Monday, January 25, 2021

Cook this: Giant beans with celery and smoked pork belly from Aegean

Cook this: Giant beans with celery and smoked pork belly from Aegean

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Here, she seasons the pot with smoked pork belly but you can just as easily leave it out for a warming vegetarian dish. With or without the pork, giant beans are a meal in and of themselves.

“Adding pork belly just makes the dish more luxurious, but I definitely don’t think it’s necessary to add meat to beautiful bean stews, chickpea stews or lentil stews. You can get an amazing result without the meat,” says Leivaditaki.

“Butter beans are just like chestnuts in my eyes. They have this beautiful nuttiness that comes through that other beans don’t — and incredible texture.”

London-based chef Marianna Leivaditaki draws on her Cretan upbringing in Aegean, a collection of recipes from the sea, land and mountains. Photo by Interlink Books


2 cups (350 g) dried giant beans (also known as gigantes, butter beans or elephant beans)
Scant 1/2 cup (100 mL) extra-virgin olive oil, plus 1 tbsp (15 mL)
2 garlic cloves, peeled but kept whole
2 medium white onions, diced
1 kg (2 lb 4 oz) leafy celery, chopped
4 carrots, diced
4 bay leaves
3 rosemary sprigs, leaves finely chopped
300 g (10 1/2 oz) smoked pork belly, chopped into bite-sized pieces
Generous 3/4 cup (200 mL) white wine
1 handful of parsley, chopped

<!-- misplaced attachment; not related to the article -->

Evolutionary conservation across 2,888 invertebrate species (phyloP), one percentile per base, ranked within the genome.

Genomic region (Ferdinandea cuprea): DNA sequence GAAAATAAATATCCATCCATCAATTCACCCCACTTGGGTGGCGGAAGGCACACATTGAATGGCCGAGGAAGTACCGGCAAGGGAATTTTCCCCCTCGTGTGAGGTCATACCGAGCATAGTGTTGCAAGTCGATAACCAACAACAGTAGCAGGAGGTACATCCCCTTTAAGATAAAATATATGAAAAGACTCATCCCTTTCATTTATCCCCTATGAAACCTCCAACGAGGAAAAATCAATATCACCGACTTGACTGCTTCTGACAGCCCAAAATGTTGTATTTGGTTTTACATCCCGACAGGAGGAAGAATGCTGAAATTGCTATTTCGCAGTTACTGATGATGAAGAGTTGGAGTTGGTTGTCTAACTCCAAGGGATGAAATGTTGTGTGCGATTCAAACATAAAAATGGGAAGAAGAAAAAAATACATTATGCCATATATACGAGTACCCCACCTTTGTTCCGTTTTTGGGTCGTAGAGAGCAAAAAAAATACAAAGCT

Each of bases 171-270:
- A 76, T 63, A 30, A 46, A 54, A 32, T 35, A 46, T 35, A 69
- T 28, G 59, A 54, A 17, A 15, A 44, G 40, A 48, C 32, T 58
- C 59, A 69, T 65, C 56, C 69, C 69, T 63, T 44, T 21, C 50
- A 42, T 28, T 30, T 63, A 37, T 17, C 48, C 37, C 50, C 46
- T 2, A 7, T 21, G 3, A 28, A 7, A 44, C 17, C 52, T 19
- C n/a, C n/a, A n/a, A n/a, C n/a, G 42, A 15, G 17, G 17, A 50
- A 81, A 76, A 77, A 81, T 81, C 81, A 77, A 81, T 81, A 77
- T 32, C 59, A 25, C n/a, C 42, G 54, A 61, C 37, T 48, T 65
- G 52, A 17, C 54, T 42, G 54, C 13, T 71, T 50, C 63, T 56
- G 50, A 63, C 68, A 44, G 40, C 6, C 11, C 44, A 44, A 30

1 handful of dill, chopped
Juice of 3 lemons

Step 1

Soak the beans overnight in lots of water.

Step 2

The following day, drain and place them in a large pot with enough fresh water to cover them by about 2 in (5 cm) and add the 1 tablespoon (15 mL) of olive oil. Bring to a boil and add the garlic, onions, celery, carrots, bay leaves and rosemary to the pot. Cook over medium heat for about 30 minutes. Add the pork belly to the pot, along with the wine, and continue cooking for another 1 hour. The beans should begin to soften and some of them will break up, making the dish quite creamy. The pork belly should also be tender, but if you need to, cook gently for longer to achieve this — the time can vary a lot, depending on the quality of the beans you are using.

Step 3

When you are happy with the textures, add the remaining olive oil, parsley, dill and lemon juice to the pot, give it a stir and turn the heat off. Let the beans sit for a while before serving.

Step 4

This dish will only get better with time, so any leftovers will be perfect for the next couple of days.

Serves: 4–6 as a sharing plate

Recipe and image excerpted from Aegean by Marianna Leivaditaki. Published in 2020 by Interlink Books. Used with permission from the publisher.

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